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BOOK
Star Trek
The Next Generation
A Time to Kill

Author: David Mack
Pocket Books
RRP 6.99, US $6.99, Cdn $10.50
ISBN 0 7434 9177 7
Available 06 September 2004


When the small and technologically insignificant planet of Tezwa declares itself sovereign over a nearby Klingon colony it appears a suicidally futile endeavour. However unknown to the galaxy, unknown even to most of the people on the planet; the Tezwan threat may not be as empty as it seems...

Tezwa was a setting for a devastating trap, planned by the Federation during the darkest days of the dominion war. Cataclysmically powerful Federation made space artillery, was placed on the planet on the border between the Federation and Klingon Empire, in direct violation of the Khitomer accord, jeopardising the volatile peace between the two superpowers. Now the militaristic Tezwan government plans to use the artillery to expand its influence. Knowing full well that the Federation cannot let the planet fall to any Klingon reprisal lest the truth outs about the true origin of Tezwan's artillery. If this does happen the entire Alpha quadrant will be plunged into a devastating war. So when then Klingons launch a fleet to invade Tezwan the entire future of the Federation requires the Enterprise-E to single -handedly take the entire planet of Tezwan and avert the end of the Federation

A Time To Kill is a very good read. It starts off with an explosive beginning and keeps the action up for the majority of the book. As the plot unfolds, it does feel more Tom Clancy than Next Gen at times.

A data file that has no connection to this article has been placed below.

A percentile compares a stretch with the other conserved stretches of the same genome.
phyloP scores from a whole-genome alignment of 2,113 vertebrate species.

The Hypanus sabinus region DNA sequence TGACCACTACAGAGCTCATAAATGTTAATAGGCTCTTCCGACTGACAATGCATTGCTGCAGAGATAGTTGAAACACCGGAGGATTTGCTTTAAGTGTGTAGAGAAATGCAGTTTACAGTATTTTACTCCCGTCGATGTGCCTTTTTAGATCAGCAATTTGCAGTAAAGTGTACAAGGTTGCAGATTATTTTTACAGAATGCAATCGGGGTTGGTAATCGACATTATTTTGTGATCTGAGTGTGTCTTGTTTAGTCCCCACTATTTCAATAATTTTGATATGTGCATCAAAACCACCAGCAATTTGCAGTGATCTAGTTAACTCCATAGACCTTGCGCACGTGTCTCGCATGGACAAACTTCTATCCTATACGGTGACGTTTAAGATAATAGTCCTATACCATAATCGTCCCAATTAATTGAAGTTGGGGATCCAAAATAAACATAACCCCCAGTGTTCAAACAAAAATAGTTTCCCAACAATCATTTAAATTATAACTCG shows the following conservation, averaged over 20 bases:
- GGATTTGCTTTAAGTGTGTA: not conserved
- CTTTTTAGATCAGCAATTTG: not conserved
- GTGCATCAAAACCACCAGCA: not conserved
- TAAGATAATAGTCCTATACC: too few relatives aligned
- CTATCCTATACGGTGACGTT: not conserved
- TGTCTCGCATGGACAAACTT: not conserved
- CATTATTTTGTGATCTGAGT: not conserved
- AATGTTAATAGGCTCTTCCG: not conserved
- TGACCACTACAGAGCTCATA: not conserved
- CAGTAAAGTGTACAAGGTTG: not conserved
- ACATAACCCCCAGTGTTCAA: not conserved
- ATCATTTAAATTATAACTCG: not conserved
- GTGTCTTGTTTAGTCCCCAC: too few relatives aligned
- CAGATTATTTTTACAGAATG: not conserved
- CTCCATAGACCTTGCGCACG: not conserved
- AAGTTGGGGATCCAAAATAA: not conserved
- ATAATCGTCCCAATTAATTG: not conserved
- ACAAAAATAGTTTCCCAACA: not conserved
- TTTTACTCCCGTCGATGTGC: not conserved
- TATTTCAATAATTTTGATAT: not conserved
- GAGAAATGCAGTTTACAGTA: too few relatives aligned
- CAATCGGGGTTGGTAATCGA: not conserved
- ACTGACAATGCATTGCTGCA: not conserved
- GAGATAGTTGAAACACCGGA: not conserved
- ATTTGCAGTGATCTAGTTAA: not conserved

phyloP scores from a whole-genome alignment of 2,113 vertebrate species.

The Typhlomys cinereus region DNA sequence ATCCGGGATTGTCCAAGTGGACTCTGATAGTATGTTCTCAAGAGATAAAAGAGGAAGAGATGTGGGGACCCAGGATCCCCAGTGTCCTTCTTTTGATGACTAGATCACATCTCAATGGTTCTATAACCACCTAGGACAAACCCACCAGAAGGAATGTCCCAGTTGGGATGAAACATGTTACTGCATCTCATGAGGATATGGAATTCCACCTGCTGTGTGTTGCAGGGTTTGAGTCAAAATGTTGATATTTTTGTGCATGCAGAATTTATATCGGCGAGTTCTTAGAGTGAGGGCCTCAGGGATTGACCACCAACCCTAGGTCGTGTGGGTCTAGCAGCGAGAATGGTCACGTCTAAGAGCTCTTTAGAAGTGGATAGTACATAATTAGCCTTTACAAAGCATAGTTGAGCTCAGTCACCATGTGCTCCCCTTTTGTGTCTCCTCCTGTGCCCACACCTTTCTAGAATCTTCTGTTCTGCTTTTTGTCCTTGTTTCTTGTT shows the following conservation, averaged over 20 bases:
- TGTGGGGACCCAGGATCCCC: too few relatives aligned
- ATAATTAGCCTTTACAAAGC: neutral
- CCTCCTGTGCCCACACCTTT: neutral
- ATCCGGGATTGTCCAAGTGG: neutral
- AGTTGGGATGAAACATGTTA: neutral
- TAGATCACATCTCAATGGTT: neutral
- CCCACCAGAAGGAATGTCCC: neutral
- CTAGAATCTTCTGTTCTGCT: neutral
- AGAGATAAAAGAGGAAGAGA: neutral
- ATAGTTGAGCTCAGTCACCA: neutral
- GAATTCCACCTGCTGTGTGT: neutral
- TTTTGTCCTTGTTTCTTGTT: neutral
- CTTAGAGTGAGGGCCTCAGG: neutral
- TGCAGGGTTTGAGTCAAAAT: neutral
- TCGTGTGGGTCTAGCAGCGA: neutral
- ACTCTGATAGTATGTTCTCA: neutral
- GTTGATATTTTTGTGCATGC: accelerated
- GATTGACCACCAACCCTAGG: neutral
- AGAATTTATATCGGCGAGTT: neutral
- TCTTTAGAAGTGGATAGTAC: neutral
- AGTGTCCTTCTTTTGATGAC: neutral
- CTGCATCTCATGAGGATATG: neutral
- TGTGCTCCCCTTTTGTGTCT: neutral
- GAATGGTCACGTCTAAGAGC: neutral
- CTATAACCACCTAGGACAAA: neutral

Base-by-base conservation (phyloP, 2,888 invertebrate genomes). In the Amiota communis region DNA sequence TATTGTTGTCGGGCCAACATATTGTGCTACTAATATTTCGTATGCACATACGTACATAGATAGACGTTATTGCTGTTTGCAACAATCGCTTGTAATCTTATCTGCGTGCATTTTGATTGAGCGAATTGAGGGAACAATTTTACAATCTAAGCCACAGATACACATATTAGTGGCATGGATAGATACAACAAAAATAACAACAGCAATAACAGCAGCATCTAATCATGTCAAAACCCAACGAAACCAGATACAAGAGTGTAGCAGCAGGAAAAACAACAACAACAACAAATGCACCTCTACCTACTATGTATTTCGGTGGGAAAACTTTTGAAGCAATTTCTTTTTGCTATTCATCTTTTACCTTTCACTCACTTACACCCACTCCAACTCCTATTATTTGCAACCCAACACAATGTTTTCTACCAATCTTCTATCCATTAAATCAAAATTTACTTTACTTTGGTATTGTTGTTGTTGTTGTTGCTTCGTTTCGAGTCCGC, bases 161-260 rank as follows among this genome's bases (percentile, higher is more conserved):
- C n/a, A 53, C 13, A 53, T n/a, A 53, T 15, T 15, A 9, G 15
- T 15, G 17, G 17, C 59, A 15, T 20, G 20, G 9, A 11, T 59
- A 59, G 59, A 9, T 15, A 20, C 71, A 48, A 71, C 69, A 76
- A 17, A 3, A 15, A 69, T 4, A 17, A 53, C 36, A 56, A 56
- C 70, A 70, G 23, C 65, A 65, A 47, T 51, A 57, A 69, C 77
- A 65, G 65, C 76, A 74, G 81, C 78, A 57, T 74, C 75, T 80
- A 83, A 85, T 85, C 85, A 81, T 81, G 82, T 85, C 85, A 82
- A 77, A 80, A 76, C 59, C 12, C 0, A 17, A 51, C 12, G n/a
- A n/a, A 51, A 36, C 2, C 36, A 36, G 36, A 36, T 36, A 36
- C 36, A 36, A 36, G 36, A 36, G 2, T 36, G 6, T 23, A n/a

The book also capitalises on the good work, already revealed in the previous books, in relation to the feelings of the crew, Will Riker and Beverly Crusher. The author, David Mack, uses many smaller characters to look at the plot through a variety of perspectives and this angle works well. Although it does get a little confusing as to who is who after a while. Worf makes a welcome appearance. The DS9 influence doesn't end there however, as those shifty guys from Section 31 make an appearance.

The time on Qo'noS is welcome, but there doesn't seem enough diversity in the book. It is too centred around the events planet-side. While this may sound boring or stifling, it is actually pretty well done. It is so different from any other thing I've read in the series so far, and that that made it all the more enjoyable.

It is also well complemented by the intriguing subplots involving all of the political hijinks at the head of the Federation - as they desperately try to keep the truth from all sides, especially the Klingons. All the while you wonder what the involvement of section 31 will bring to the story.

Another thing the book does well is contrast the relationship between Picard and Crusher and also that between Deanna Troi and Will Riker. It keeps up the pace, and the reader's interest throughout the whole of its 338 pages. A definite 'must have' for all fans of the series.

Charlie Brine

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